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Federal Reserve Districts

Eighth District - St. Louis

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The District economy continues to operate at a high level, and contacts remain optimistic about future economic prospects. Tightness in labor markets, though, continues to be a concern. Increased sales are prompting plant expansions and employment gains. State sales tax collections through August suggest fairly strong consumer demand for goods and services. Residential construction remains below last year's levels, and demand for apartments appears to be tapering off. Loans outstanding at large District banks rose slightly in the two months ending in September. Favorable harvest conditions prevail throughout most of the District; early reports on yields indicate they are meeting expectations.

Manufacturing and Other Business Activity
Most District contacts report a continued high level of economic activity and optimism. A few have commented that they see economic growth leveling off or slowing slightly from, as one stated, "the aggressive growth patterns of the recent past." Tight labor markets remain a general concern for contacts, who see this as potentially curbing future growth. Some labor shortages are being offset by more sophisticated inventory control systems and computer-based purchasing systems. In one area, a community college plans to open a job-training center that will be a public/private partnership to address the training needs of local businesses.

On the heels of increased sales and plant expansions and development, employment is generally on the rise. A telecommunications firm announced that it will convert an old manufacturing warehouse in the St. Louis region into a telemarketing center that will employ about 1,500 workers. A trust company is opening a regional office in St. Louis to handle some of the new accounts it bought from NationsBank. About 200 employees will be hired, many of whom previously worked for Boatmen's Trust. A contact in the furniture industry reports that a Canadian firm is relocating to northeast Mississippi, bringing about 200 jobs. A maker of office furniture will open a plant in northeast Arkansas, employing about 250 people.

Layoffs and closings have occurred in some sectors. A shoe manufacturer, noting that two of its domestic plants were no longer economically feasible, is closing these plants and laying off about 300 workers. A regional health management organization has opted to leave the pharmacy benefits management business, eliminating about 150 jobs in the St. Louis region; these services will be outsourced. A contact at a picture frame manufacturer reports that the loss of a major client and a 50 percent drop in projected sales is forcing it to close.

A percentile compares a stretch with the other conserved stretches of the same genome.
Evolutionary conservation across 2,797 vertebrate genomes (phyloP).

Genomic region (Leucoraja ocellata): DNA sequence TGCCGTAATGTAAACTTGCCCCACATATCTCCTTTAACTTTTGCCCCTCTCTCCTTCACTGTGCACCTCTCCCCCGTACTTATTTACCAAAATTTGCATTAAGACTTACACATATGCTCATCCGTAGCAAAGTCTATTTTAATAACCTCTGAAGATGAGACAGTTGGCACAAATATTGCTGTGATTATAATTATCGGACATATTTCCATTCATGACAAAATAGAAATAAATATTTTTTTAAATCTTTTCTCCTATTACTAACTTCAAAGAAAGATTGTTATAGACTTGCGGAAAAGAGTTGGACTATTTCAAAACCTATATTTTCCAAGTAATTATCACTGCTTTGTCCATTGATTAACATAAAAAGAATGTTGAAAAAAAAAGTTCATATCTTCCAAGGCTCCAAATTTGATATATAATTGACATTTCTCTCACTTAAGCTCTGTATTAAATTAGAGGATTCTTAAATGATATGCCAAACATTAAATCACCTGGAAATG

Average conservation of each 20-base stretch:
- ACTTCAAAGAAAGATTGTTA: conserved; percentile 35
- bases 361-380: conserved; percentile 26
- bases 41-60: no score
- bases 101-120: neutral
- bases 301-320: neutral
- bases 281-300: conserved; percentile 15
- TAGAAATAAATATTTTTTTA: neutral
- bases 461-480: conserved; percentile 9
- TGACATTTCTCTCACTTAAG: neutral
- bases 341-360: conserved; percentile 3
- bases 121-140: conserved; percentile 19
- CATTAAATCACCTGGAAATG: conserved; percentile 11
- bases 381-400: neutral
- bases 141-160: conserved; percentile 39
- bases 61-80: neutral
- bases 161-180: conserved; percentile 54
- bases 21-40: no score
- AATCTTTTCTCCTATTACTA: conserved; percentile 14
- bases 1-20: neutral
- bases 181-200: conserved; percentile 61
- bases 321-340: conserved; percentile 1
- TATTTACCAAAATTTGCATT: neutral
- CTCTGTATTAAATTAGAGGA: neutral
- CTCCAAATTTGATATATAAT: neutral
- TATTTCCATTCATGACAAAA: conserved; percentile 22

State Tax Receipts
State sales tax data for the District, on balance, indicate moderate to strong growth of consumer spending over the three-month period ending in August. Compared with the same period a year earlier, sales tax growth was most pronounced in Illinois, Missouri and Tennessee, where the year-over-year increases ranged from slightly more than 7 percent to nearly 13 percent.

Real Estate and Construction
Monthly residential construction permits in August picked up in Louisville and Little Rock, remained unchanged in Evansville, Ind., and fell in the District's other nine metropolitan areas. Year-to-date permit levels were up over last year's levels in Jackson, Tenn., and Evansville. They were unchanged in Memphis and below last year's levels in all other metro areas. Several contacts have begun to notice waning demand for apartments, citing shifting demographics as the cause. One contact noted a recent increase in the demand for mobile homes in Kentucky. Nonresidential construction remains relatively strong in the Memphis and St. Louis regions, as well as in parts of western Tennessee.

Banking and Finance
Total loans outstanding on the books of a sample of large District banks rose 0.4 percent in August and September, compared with a 0.3 percent drop in the same two-month period one year ago. Commercial and industrial loans, which rose 2.4 percent, were entirely responsible for the increase, as real estate loans declined 0.1 percent and consumer loans fell 4.9 percent. Loan demand is still reported as strong at smaller District institutions. Bankers at these institutions are concerned, however, about the increasing difficulty in obtaining deposits. Many of them are turning to the fed funds market and the Federal Home Loan Bank System for funding needs.

Agriculture and Natural Resources
Generally favorable harvest conditions prevailed across the Eighth District. Rainfall has caused some disruptions in the Cotton Belt, however, prompting concern about the quality of the crop. Early reports�although decidedly mixed�suggest average to slightly above-average yields for rice. Elsewhere, corn and soybean yields in Missouri, central and southern Illinois and southern Indiana are widely anticipated to be well below last year's levels. Still, scattered reports indicate yields in some corn fields are surprisingly high. It is thought, however, that these high yields are the result of planting typically higher-yielding, early-maturity varieties. Overall, the size of the harvest thus far is consistent with expectations.

Scattered instances of rail disruptions from the Union Pacific logjam have been reported in rural areas. A large Arkansas rice cooperative, for example, reports that a shortage of rail cars has hampered new crop shipments. It is not yet clear whether this problem is of a sufficient magnitude to cause harvest bottlenecks in other areas.

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Last update: October 29, 1997